Named for the small telescope located in Chile searching for planets around nearby stars, TRAPPIST-1, also registered as 2MASS J23062928-0502285, is a 2550°K 'cool', dim class M8 red dwarf star barely larger than Jupiter (but 84 times more massive), approximately 8.9% the mass and 12% the radius of the Sun. Its visual luminosity is 0.00000373 that of our Sun. It rotates around itself in 3.3 days and has a high radial velocity of -54km/s towards our Sun. Observations with Kepler K2 for 79 days revealed starspots and infrequent weak optical flares at a rate of 0.38 per day.
TRAPPIST-1 is located 39.6ﾂｱ0.4 light-years away in the constellation of Aquarius and, since Feruary 2017, known to host at least seven near-earth-sized rocky planets detected by transit, all orbiting closer to the star than Mercury to the Sun, in that they are probably tidally locked and exposed to strong radiation and flares.
The planetary system is extremely dense. The closest distance between TRAPPIST-1b and TRAPPIST-1c is merely 1.6 lunar distances at conjunction. The planets should appear prominently in each others skies some larger than our Moon. The light on the surfaces at noon should be no brighter than twilight on Earth. Three of the planets orbit within the star's habitable zone, the others close to it. Fortunately, the tilt angle of the orbits to the line of sight to Earth is near 90° allowing astronomers to observe planet transits in front of the star.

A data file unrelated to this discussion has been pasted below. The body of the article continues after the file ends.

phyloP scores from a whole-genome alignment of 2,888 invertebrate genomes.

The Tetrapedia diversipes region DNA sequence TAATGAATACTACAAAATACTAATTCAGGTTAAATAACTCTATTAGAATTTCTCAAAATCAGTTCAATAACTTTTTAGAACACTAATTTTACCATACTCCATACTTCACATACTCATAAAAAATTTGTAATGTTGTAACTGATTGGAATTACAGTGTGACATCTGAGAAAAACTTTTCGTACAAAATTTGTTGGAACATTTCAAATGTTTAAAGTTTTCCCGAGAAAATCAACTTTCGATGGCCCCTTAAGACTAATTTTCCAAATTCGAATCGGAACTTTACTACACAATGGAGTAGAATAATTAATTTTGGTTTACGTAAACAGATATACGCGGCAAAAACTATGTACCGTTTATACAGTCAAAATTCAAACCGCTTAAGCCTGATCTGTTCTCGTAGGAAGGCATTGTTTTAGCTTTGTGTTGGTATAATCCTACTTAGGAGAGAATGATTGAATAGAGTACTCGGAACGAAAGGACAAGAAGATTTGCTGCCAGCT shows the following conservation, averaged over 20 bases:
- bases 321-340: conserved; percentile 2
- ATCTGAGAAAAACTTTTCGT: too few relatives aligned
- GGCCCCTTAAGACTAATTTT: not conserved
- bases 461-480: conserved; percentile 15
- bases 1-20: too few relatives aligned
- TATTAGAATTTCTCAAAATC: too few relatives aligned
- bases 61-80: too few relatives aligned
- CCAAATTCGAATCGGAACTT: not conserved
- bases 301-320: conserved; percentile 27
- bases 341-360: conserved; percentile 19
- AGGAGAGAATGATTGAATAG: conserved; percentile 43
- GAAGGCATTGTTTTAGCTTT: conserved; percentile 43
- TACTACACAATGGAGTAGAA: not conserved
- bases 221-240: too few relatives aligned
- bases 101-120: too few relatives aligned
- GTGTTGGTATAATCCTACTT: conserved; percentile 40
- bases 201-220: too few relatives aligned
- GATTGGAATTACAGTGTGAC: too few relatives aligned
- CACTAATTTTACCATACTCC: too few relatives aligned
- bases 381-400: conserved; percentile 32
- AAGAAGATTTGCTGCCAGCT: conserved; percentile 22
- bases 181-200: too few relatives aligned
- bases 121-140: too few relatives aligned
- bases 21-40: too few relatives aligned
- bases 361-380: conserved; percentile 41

Star Chart Sky Survey
|Planet b||Planet c||Planet d||Planet e||Planet f||Planet g||Planet h|
|Star Energy [F🜨]||3.9||2.3||1.2||0.6||0.35||0.23||0.13|
|Equilibrium Temp [°C]||93||40||-9||-43||-72||-91||-119|
|ESI [Earth = 1]||0.56||0.74||0.90||0.85||0.68||0.58||0.45|
A study using several space telescopes published on February 5, 2018 reveals that he planets range in mass from 0.3 to 1.16 terran masses, and with the known radii, resulting in densities from 3.4 to 5.6 g/cm³.
Planets c and e are almost entirely rocky, while the others have a layer of volatiles composed of either a water shell, an ice shell, or a thick atmosphere. TRAPPIST-1 d appears to have a liquid water ocean comprising about 5% of its mass (250 times more than the oceans on Earth), while the water layers of TRAPPIST-1 f and g are likely frozen as orbiting beyond the arm zone. The density of TRAPPIST-1 e being slightly higher than Earth, indicates a composition of rock and iron.
The atmosphere of TRAPPIST-1b was found to be over the runaway greenhouse limit with an estimated 101 to 104 bar of water vapor. Planets c, d, e, and f show no hydrogen-helium atmospheres such as on Uranus and Neptune. Observations of Planet g revealed only insufficient data for firm conclusions.
Planet c receives about the star energy received by Venus in our solar system, Planet d is in a position similar to Earth, while Planet f is a bit further out than Mars, with Planet e in between d and f. Planets are named with alphabets in order of detection, not size or distance from star. In case of the TRAPPIST-1 system the distances align with detection times.